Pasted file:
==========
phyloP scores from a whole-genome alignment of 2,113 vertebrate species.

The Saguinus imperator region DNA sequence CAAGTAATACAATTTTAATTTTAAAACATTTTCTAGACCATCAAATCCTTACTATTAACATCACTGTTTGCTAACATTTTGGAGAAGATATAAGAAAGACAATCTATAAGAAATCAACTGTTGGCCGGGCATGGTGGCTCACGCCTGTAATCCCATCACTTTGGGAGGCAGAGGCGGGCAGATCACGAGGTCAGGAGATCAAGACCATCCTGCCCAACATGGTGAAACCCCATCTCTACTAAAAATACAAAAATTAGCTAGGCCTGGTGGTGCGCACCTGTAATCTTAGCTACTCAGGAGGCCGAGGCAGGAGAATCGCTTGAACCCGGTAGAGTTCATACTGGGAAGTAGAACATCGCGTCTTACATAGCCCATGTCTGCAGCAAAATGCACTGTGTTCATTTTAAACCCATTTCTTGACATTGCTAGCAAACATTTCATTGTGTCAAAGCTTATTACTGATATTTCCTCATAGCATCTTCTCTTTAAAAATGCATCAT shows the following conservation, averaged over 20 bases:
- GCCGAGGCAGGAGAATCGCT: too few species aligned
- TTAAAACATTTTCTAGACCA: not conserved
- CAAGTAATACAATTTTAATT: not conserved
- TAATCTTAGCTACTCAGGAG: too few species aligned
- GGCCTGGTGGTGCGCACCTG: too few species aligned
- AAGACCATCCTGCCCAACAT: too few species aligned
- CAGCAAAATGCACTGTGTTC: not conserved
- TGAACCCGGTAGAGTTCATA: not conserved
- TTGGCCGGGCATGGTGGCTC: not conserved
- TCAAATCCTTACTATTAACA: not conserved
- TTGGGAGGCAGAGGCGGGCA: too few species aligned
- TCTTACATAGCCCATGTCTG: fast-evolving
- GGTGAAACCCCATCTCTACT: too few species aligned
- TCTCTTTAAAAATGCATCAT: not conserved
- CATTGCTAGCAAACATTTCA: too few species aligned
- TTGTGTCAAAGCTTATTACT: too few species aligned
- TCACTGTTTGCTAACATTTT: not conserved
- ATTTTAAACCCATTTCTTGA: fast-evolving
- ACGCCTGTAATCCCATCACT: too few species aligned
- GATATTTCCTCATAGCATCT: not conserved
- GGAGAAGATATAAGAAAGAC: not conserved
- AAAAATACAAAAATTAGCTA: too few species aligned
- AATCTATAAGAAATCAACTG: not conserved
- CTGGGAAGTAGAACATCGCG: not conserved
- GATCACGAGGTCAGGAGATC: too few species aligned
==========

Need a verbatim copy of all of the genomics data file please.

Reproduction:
phyloP scores from a whole-genome alignment of 2,113 vertebrate species.

The Saguinus imperator region DNA sequence CAAGTAATACAATTTTAATTTTAAAACATTTTCTAGACCATCAAATCCTTACTATTAACATCACTGTTTGCTAACATTTTGGAGAAGATATAAGAAAGACAATCTATAAGAAATCAACTGTTGGCCGGGCATGGTGGCTCACGCCTGTAATCCCATCACTTTGGGAGGCAGAGGCGGGCAGATCACGAGGTCAGGAGATCAAGACCATCCTGCCCAACATGGTGAAACCCCATCTCTACTAAAAATACAAAAATTAGCTAGGCCTGGTGGTGCGCACCTGTAATCTTAGCTACTCAGGAGGCCGAGGCAGGAGAATCGCTTGAACCCGGTAGAGTTCATACTGGGAAGTAGAACATCGCGTCTTACATAGCCCATGTCTGCAGCAAAATGCACTGTGTTCATTTTAAACCCATTTCTTGACATTGCTAGCAAACATTTCATTGTGTCAAAGCTTATTACTGATATTTCCTCATAGCATCTTCTCTTTAAAAATGCATCAT shows the following conservation, averaged over 20 bases:
- GCCGAGGCAGGAGAATCGCT: too few species aligned
- TTAAAACATTTTCTAGACCA: not conserved
- CAAGTAATACAATTTTAATT: not conserved
- TAATCTTAGCTACTCAGGAG: too few species aligned
- GGCCTGGTGGTGCGCACCTG: too few species aligned
- AAGACCATCCTGCCCAACAT: too few species aligned
- CAGCAAAATGCACTGTGTTC: not conserved
- TGAACCCGGTAGAGTTCATA: not conserved
- TTGGCCGGGCATGGTGGCTC: not conserved
- TCAAATCCTTACTATTAACA: not conserved
- TTGGGAGGCAGAGGCGGGCA: too few species aligned
- TCTTACATAGCCCATGTCTG: fast-evolving
- GGTGAAACCCCATCTCTACT: too few species aligned
- TCTCTTTAAAAATGCATCAT: not conserved
- CATTGCTAGCAAACATTTCA: too few species aligned
- TTGTGTCAAAGCTTATTACT: too few species aligned
- TCACTGTTTGCTAACATTTT: not conserved
- ATTTTAAACCCATTTCTTGA: fast-evolving
- ACGCCTGTAATCCCATCACT: too few species aligned
- GATATTTCCTCATAGCATCT: not conserved
- GGAGAAGATATAAGAAAGAC: not conserved
- AAAAATACAAAAATTAGCTA: too few species aligned
- AATCTATAAGAAATCAACTG: not conserved
- CTGGGAAGTAGAACATCGCG: not conserved
- GATCACGAGGTCAGGAGATC: too few species aligned